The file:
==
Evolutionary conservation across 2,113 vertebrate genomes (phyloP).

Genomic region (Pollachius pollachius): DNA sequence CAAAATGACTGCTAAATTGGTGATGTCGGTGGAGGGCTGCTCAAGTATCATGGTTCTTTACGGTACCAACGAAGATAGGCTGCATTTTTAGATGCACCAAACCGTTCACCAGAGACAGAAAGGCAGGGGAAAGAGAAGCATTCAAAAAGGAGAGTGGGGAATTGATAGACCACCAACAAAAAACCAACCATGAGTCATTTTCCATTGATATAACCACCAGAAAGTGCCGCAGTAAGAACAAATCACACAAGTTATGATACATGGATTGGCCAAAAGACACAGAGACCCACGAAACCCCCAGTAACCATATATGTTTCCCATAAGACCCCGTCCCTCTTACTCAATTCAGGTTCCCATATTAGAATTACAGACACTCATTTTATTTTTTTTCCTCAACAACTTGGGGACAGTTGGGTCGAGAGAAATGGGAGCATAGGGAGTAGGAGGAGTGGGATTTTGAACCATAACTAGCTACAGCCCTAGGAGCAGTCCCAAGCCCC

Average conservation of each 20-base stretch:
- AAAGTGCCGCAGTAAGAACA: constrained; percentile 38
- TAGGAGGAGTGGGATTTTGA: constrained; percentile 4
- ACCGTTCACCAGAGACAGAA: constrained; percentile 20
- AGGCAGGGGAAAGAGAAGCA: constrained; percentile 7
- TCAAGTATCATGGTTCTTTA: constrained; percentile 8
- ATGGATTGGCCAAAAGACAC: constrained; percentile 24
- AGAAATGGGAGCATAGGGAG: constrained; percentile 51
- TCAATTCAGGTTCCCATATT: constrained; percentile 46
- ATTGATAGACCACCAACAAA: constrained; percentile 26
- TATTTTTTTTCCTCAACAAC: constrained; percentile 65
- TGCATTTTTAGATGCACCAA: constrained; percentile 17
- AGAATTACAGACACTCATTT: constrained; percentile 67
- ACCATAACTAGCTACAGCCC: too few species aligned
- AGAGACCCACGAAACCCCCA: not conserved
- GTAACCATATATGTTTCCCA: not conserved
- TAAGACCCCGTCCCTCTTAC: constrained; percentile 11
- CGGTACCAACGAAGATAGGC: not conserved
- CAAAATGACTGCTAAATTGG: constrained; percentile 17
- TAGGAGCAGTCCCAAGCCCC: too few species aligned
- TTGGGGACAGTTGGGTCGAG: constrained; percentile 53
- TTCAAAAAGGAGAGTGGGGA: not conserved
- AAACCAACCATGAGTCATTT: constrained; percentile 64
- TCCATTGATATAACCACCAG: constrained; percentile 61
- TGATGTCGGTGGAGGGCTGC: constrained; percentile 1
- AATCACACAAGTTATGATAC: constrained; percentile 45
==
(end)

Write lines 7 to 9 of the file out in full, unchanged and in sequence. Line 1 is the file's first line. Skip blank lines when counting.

- AGGCAGGGGAAAGAGAAGCA: constrained; percentile 7
- TCAAGTATCATGGTTCTTTA: constrained; percentile 8
- ATGGATTGGCCAAAAGACAC: constrained; percentile 24